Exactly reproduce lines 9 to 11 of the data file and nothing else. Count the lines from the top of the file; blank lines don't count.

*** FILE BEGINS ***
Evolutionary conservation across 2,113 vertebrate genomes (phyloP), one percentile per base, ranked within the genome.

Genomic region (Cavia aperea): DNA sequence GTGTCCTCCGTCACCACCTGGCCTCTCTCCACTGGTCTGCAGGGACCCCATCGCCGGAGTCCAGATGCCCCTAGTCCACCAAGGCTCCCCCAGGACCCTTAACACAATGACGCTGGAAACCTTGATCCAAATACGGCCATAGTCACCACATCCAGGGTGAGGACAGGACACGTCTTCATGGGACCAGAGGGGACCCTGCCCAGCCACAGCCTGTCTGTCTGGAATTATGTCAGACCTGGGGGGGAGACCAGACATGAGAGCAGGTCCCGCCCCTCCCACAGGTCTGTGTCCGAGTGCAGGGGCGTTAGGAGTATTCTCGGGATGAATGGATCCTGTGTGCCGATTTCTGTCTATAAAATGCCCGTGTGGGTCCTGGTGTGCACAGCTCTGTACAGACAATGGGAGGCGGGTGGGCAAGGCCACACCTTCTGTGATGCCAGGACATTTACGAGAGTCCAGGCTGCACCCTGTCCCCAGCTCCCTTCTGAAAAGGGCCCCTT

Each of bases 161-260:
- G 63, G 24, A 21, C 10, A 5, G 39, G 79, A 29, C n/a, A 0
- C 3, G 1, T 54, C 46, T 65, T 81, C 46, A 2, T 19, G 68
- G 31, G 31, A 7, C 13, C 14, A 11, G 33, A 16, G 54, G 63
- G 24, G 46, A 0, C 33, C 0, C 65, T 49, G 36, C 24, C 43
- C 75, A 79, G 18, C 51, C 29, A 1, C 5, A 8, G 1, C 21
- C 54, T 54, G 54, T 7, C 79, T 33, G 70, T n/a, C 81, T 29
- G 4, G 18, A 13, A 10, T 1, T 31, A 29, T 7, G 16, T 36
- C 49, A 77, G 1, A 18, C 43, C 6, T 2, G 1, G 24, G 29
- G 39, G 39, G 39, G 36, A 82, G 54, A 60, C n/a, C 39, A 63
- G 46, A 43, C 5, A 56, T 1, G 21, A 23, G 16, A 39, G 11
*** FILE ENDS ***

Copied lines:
- C 54, T 54, G 54, T 7, C 79, T 33, G 70, T n/a, C 81, T 29
- G 4, G 18, A 13, A 10, T 1, T 31, A 29, T 7, G 16, T 36
- C 49, A 77, G 1, A 18, C 43, C 6, T 2, G 1, G 24, G 29